Natalie E Calatayud, Andrew J Pask, Geoffrey Shaw, Nadine M Richings, Sue Osborn and Marilyn B Renfree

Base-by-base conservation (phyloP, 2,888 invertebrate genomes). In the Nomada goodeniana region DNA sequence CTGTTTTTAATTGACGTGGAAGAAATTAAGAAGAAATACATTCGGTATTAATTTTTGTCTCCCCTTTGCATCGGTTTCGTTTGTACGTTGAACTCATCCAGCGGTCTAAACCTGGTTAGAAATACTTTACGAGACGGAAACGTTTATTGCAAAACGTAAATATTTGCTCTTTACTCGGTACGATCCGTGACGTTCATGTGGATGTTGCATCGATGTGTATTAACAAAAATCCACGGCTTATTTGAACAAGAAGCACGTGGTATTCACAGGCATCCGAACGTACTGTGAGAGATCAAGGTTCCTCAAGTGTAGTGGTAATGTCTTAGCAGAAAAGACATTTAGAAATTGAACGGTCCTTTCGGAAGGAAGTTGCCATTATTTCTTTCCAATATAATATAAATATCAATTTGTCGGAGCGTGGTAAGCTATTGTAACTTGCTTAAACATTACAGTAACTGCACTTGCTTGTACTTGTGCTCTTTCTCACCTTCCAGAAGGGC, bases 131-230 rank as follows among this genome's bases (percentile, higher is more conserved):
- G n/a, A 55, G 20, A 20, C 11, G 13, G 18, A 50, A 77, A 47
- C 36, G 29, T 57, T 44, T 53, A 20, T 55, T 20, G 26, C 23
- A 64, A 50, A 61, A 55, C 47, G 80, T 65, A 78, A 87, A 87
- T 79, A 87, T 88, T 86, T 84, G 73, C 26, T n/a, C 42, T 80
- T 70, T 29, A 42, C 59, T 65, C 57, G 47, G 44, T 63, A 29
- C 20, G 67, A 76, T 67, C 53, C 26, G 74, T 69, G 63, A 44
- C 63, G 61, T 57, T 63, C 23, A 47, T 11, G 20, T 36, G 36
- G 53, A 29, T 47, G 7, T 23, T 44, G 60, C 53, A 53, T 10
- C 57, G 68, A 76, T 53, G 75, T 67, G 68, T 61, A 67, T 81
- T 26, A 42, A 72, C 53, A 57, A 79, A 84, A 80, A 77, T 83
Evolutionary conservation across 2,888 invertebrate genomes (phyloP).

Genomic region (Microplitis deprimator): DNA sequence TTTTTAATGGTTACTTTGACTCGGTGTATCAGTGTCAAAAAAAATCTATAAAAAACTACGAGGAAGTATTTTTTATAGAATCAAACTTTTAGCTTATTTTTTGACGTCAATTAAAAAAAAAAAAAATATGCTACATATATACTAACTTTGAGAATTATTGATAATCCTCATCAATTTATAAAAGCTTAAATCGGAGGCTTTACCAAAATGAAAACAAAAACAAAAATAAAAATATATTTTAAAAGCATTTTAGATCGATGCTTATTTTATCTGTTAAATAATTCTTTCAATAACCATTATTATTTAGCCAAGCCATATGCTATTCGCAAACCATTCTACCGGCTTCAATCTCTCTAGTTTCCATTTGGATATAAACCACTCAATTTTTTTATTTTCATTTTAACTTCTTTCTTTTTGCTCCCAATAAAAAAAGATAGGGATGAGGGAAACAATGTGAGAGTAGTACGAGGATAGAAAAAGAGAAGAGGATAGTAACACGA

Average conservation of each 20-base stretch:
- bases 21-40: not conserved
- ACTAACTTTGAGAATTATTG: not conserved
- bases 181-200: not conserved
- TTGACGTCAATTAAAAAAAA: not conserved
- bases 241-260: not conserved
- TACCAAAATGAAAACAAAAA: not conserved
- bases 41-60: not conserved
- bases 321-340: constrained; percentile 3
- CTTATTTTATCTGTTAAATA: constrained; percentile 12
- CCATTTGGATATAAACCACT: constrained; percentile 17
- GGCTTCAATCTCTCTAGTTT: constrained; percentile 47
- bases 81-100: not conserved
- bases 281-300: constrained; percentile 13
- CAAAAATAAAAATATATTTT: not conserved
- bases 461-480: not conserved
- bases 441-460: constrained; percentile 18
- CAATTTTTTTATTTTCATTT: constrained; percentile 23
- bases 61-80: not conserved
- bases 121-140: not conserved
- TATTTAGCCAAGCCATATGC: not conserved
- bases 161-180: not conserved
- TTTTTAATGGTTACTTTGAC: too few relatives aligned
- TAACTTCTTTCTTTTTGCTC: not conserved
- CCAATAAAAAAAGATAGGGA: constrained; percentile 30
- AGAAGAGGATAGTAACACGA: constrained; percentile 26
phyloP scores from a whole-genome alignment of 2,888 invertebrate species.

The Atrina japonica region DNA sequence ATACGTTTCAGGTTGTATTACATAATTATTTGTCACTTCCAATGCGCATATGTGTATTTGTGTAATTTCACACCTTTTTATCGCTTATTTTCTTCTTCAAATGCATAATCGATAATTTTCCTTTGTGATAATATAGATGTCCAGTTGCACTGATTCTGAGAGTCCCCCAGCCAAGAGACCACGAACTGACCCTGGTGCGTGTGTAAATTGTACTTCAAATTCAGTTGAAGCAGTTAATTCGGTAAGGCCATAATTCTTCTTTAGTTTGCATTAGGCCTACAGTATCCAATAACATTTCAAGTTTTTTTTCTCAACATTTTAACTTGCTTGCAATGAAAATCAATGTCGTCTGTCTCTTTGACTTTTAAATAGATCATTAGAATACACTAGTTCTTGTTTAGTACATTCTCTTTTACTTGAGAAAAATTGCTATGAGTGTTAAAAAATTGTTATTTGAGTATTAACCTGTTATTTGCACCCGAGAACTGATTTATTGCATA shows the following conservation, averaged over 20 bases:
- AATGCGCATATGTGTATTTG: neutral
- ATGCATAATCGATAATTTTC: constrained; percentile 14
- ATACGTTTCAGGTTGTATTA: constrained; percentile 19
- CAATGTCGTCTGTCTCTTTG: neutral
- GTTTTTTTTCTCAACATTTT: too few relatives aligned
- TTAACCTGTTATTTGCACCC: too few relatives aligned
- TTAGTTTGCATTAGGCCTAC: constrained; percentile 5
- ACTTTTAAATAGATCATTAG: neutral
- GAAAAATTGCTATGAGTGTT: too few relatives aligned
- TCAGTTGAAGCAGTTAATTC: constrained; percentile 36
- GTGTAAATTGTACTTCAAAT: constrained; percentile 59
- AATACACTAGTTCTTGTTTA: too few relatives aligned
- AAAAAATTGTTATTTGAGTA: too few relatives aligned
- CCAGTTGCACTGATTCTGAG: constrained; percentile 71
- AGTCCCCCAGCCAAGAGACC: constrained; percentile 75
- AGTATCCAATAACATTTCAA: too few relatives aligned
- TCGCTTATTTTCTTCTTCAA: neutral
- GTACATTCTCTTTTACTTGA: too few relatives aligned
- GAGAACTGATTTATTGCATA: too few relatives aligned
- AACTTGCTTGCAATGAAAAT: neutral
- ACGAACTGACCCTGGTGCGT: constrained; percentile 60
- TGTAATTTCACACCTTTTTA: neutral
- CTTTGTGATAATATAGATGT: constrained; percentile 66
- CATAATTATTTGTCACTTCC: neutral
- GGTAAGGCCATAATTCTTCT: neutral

Oestrogen has wide ranging effects in development mediated mainly via the two oestrogen receptors, α (ESR1, also known as ERα) and β (ESR2, also known as ERβ). Oestrogen is the key factor that directs the indifferent gonad to become an ovary in many non-mammalian vertebrates. Oestrogen is not required for early ovarian differentiation in mammals but can disrupt normal testicular development in eutherians. Surprisingly, exogenous oestrogen can cause sex reversal of an XY gonad in two marsupials, the North American opossum and the tammar wallaby. To understand the mechanism by which oestrogen induces sex reversal, we characterised the genes for ESR1 and ESR2 and examined their expression during gonadal differentiation in the tammar wallaby, Macropus eugenii. Both receptors were expressed in the somatic cells and germ cells of the indifferent gonad in both XX and XY foetuses throughout all stages of development, and persisted in these cells into adulthood. ERs were also present in many other tissues including kidney, pituitary and mammary gland. ER mRNA was not significantly altered by exogenous oestrogen in cultured XY gonads but the receptors translocated to the nucleus in its presence. These findings confirm that there is conserved expression of the ERs in the indifferent gonad despite the lack of available ligand during early gonadal development. The receptors can respond to exogenous estrogen at this early stage and are capable of transducing signals in the early mammalian gonad. However, the selective forces that maintained conserved ER expression in this tissue remain unknown.